Access to justice for vulnerable and energy poor consumers in Europe

Published on: Author: Ruth O'Donnell Leave a comment

This month, Naomi Creutzfeldt (University of Westminster) and I [Chris Gill] launched our new project investigating access to justice for vulnerable and energy poor consumers in Europe. The project has been funded by the Economic and Social Research Council and will run for three years, up until August 2020. This post provides a brief summary of the project.

 

The growing importance of ADR in consumer disputes

Is alternative dispute resolution (ADR) resulting in more accessible justice? This is our key research question and is of growing importance in light of the expansion of ADR for consumer-to-business disputes. In 2008, 530,000 cases were referred to ADR in Europe. And yet only 43% of consumers report that ADR is easy to use. In this context, some have questioned whether ADR is meeting consumer needs. At the same time, debate about access to justice has shifted from a focus on demographic groups (e.g. the poor) to a broader focus on vulnerability. This more challenging concept is the focus of our project.

 

The energy sector: intersection of ADR and vulnerability

Why look at the energy sector? First, it is a sector where the European Union has mandated ADR as a means of promoting access to justice. Second, energy consumers are particularly prone to detriment, with 8.9 million problems experienced in the UK in 2015. Third, the consequences of detriment are severe, with 10.8% of the EU’s population living in fuel poverty. Fourth, energy consumers are particularly at risk of vulnerability. Fifth, ADR is an explicit means through which policymakers are seeking to tackle vulnerability. For these five reasons, the energy sector is an important site at which access to justice, ADR, and vulnerability intersect.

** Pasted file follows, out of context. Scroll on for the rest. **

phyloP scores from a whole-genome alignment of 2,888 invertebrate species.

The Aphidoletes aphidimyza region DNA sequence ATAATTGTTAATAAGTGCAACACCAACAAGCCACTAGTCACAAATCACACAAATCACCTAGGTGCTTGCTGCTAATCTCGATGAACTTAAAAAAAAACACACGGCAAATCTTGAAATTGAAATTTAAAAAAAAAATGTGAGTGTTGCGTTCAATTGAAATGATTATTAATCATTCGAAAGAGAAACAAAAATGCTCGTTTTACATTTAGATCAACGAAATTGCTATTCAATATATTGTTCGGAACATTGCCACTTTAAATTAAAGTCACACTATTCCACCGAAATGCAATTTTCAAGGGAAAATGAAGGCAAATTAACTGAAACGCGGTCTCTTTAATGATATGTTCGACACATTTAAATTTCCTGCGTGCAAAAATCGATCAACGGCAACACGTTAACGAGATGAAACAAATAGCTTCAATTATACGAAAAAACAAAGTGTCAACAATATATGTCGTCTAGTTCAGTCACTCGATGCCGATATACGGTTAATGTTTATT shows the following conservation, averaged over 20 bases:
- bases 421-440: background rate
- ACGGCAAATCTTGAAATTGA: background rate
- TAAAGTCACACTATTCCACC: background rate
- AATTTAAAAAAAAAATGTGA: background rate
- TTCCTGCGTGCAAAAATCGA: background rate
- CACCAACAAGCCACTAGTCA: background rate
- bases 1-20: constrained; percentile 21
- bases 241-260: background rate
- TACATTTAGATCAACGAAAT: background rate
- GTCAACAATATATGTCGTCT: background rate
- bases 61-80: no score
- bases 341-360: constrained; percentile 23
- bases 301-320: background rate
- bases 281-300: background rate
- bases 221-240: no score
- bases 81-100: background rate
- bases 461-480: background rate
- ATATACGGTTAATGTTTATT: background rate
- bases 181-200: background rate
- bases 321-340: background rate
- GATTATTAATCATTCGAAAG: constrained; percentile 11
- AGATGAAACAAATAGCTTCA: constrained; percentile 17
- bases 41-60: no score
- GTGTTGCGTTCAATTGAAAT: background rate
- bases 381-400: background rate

An interdisciplinary problem

Issues of access to justice are strongly associated with socio-legal traditions, but their role in promoting market efficiency, business regulation, and public accountability mean that they are also of interest to those studying business, economics, and political science. Similarly, vulnerability is the subject of an interdisciplinary scholarship concerned with understanding social exclusion, social justice, and poverty, frequently drawing on sociological perspectives. Our project seeks to contribute to diverse fields of academic enquiry and draw on a range of theoretical and methodological approaches in doing so.

 

Key themes: access to justice, consumer vulnerability, and dispute system design

The research builds on existing scholarship and its major contribution will be to literature on the role of ADR in access to justice. ADR proponents say it is cheaper, quicker, more accessible. Critics question how accessible it is and whether it provides access to settlement, not justice. The research will also contribute to literature on dispute system design (DSD) and consumer vulnerability, by exploring how ADR design affects access to justice for consumers in vulnerable circumstances.

 

Impact on policy and practice

This project will provide policymakers, regulators, consumer advice organisations, and energy companies with data that will allow for the future development of evidence-based policy and practice. In particular, understanding how dispute system design and broader institutional contexts affect access to justice for the vulnerable will allow legislators and regulators to develop policies based on consideration of comparative best practices across Europe. A particular gap at present is in exploring how broader systems of consumer protection can contribute to the accessibility of redress schemes for vulnerable people.

 

Next steps

The project is now live and you can follow our project blog (https://esrcjustenergy.wordpress.com/) and twitter account (@esrcjustenergy). We will shortly be recruiting for a Research Assistant to join our team and starting the first phase of the research, which involves producing in-depth reports on the countries in our sample. The first interim project reports will be published in 2018.

 

~ Dr Chris Gill

Dr Chris Gill is a Lecturer at the School of Law.  Visit his staff profile at: http://www.gla.ac.uk/schools/law/staff/chrisgill/

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